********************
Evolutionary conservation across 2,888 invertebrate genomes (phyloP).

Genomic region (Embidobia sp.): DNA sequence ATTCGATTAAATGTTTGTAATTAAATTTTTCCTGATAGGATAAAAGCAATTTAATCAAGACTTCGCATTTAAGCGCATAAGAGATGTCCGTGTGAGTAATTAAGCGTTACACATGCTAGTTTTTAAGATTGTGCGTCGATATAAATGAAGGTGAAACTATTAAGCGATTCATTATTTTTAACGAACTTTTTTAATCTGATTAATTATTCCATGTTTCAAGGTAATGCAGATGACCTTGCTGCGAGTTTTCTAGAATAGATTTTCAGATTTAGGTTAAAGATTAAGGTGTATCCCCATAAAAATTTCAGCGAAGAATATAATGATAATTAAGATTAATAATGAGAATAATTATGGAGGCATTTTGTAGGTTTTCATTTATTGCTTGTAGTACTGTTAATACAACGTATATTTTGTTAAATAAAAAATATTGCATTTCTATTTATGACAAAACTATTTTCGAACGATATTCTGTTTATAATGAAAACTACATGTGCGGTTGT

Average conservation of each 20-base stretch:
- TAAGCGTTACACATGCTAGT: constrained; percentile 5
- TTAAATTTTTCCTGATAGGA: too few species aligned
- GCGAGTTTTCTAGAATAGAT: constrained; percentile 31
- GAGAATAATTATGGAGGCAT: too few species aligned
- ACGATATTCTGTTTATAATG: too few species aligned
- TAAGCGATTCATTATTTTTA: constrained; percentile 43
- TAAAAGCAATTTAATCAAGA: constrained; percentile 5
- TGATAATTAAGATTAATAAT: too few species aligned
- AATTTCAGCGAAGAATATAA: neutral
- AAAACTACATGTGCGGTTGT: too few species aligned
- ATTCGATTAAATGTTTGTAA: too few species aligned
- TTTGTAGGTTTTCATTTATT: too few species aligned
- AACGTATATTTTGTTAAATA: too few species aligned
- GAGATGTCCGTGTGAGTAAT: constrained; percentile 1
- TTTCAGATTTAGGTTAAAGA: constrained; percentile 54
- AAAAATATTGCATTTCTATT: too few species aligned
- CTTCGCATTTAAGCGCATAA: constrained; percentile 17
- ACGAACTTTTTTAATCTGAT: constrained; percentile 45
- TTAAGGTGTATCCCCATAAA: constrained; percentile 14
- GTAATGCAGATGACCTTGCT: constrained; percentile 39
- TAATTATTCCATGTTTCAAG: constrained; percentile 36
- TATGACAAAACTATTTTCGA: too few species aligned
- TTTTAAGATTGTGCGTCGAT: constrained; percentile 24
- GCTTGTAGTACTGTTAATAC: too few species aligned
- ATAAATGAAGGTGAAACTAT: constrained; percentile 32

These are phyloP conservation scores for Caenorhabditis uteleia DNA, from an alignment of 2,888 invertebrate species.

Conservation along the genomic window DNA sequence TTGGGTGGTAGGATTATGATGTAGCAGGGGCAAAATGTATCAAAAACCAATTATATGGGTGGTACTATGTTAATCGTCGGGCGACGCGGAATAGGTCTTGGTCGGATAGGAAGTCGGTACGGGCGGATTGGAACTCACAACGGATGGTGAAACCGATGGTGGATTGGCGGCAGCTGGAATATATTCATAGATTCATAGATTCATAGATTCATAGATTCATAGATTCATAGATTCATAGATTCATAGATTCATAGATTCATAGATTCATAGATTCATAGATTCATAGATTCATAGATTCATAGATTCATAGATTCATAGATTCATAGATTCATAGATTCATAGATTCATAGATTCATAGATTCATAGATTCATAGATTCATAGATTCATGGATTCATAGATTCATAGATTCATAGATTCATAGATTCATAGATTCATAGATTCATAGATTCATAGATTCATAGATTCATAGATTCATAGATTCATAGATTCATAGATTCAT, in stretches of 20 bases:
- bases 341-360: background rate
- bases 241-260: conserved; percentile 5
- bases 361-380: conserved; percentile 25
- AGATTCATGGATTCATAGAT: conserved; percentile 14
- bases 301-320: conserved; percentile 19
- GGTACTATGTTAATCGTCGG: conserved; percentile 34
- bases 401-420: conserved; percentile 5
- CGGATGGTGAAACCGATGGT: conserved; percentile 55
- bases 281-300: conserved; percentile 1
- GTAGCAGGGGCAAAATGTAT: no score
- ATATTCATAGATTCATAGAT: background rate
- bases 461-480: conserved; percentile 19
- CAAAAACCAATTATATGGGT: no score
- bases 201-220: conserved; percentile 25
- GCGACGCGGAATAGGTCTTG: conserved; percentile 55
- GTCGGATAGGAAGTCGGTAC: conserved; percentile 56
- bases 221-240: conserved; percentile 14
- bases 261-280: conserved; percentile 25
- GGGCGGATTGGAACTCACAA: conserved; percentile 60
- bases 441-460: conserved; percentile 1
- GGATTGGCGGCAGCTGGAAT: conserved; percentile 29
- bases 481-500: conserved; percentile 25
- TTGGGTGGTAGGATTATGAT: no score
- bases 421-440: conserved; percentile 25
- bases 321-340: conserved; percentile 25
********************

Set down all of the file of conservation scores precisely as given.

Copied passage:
Evolutionary conservation across 2,888 invertebrate genomes (phyloP).

Genomic region (Embidobia sp.): DNA sequence ATTCGATTAAATGTTTGTAATTAAATTTTTCCTGATAGGATAAAAGCAATTTAATCAAGACTTCGCATTTAAGCGCATAAGAGATGTCCGTGTGAGTAATTAAGCGTTACACATGCTAGTTTTTAAGATTGTGCGTCGATATAAATGAAGGTGAAACTATTAAGCGATTCATTATTTTTAACGAACTTTTTTAATCTGATTAATTATTCCATGTTTCAAGGTAATGCAGATGACCTTGCTGCGAGTTTTCTAGAATAGATTTTCAGATTTAGGTTAAAGATTAAGGTGTATCCCCATAAAAATTTCAGCGAAGAATATAATGATAATTAAGATTAATAATGAGAATAATTATGGAGGCATTTTGTAGGTTTTCATTTATTGCTTGTAGTACTGTTAATACAACGTATATTTTGTTAAATAAAAAATATTGCATTTCTATTTATGACAAAACTATTTTCGAACGATATTCTGTTTATAATGAAAACTACATGTGCGGTTGT

Average conservation of each 20-base stretch:
- TAAGCGTTACACATGCTAGT: constrained; percentile 5
- TTAAATTTTTCCTGATAGGA: too few species aligned
- GCGAGTTTTCTAGAATAGAT: constrained; percentile 31
- GAGAATAATTATGGAGGCAT: too few species aligned
- ACGATATTCTGTTTATAATG: too few species aligned
- TAAGCGATTCATTATTTTTA: constrained; percentile 43
- TAAAAGCAATTTAATCAAGA: constrained; percentile 5
- TGATAATTAAGATTAATAAT: too few species aligned
- AATTTCAGCGAAGAATATAA: neutral
- AAAACTACATGTGCGGTTGT: too few species aligned
- ATTCGATTAAATGTTTGTAA: too few species aligned
- TTTGTAGGTTTTCATTTATT: too few species aligned
- AACGTATATTTTGTTAAATA: too few species aligned
- GAGATGTCCGTGTGAGTAAT: constrained; percentile 1
- TTTCAGATTTAGGTTAAAGA: constrained; percentile 54
- AAAAATATTGCATTTCTATT: too few species aligned
- CTTCGCATTTAAGCGCATAA: constrained; percentile 17
- ACGAACTTTTTTAATCTGAT: constrained; percentile 45
- TTAAGGTGTATCCCCATAAA: constrained; percentile 14
- GTAATGCAGATGACCTTGCT: constrained; percentile 39
- TAATTATTCCATGTTTCAAG: constrained; percentile 36
- TATGACAAAACTATTTTCGA: too few species aligned
- TTTTAAGATTGTGCGTCGAT: constrained; percentile 24
- GCTTGTAGTACTGTTAATAC: too few species aligned
- ATAAATGAAGGTGAAACTAT: constrained; percentile 32

These are phyloP conservation scores for Caenorhabditis uteleia DNA, from an alignment of 2,888 invertebrate species.

Conservation along the genomic window DNA sequence TTGGGTGGTAGGATTATGATGTAGCAGGGGCAAAATGTATCAAAAACCAATTATATGGGTGGTACTATGTTAATCGTCGGGCGACGCGGAATAGGTCTTGGTCGGATAGGAAGTCGGTACGGGCGGATTGGAACTCACAACGGATGGTGAAACCGATGGTGGATTGGCGGCAGCTGGAATATATTCATAGATTCATAGATTCATAGATTCATAGATTCATAGATTCATAGATTCATAGATTCATAGATTCATAGATTCATAGATTCATAGATTCATAGATTCATAGATTCATAGATTCATAGATTCATAGATTCATAGATTCATAGATTCATAGATTCATAGATTCATAGATTCATAGATTCATAGATTCATAGATTCATAGATTCATGGATTCATAGATTCATAGATTCATAGATTCATAGATTCATAGATTCATAGATTCATAGATTCATAGATTCATAGATTCATAGATTCATAGATTCATAGATTCATAGATTCAT, in stretches of 20 bases:
- bases 341-360: background rate
- bases 241-260: conserved; percentile 5
- bases 361-380: conserved; percentile 25
- AGATTCATGGATTCATAGAT: conserved; percentile 14
- bases 301-320: conserved; percentile 19
- GGTACTATGTTAATCGTCGG: conserved; percentile 34
- bases 401-420: conserved; percentile 5
- CGGATGGTGAAACCGATGGT: conserved; percentile 55
- bases 281-300: conserved; percentile 1
- GTAGCAGGGGCAAAATGTAT: no score
- ATATTCATAGATTCATAGAT: background rate
- bases 461-480: conserved; percentile 19
- CAAAAACCAATTATATGGGT: no score
- bases 201-220: conserved; percentile 25
- GCGACGCGGAATAGGTCTTG: conserved; percentile 55
- GTCGGATAGGAAGTCGGTAC: conserved; percentile 56
- bases 221-240: conserved; percentile 14
- bases 261-280: conserved; percentile 25
- GGGCGGATTGGAACTCACAA: conserved; percentile 60
- bases 441-460: conserved; percentile 1
- GGATTGGCGGCAGCTGGAAT: conserved; percentile 29
- bases 481-500: conserved; percentile 25
- TTGGGTGGTAGGATTATGAT: no score
- bases 421-440: conserved; percentile 25
- bases 321-340: conserved; percentile 25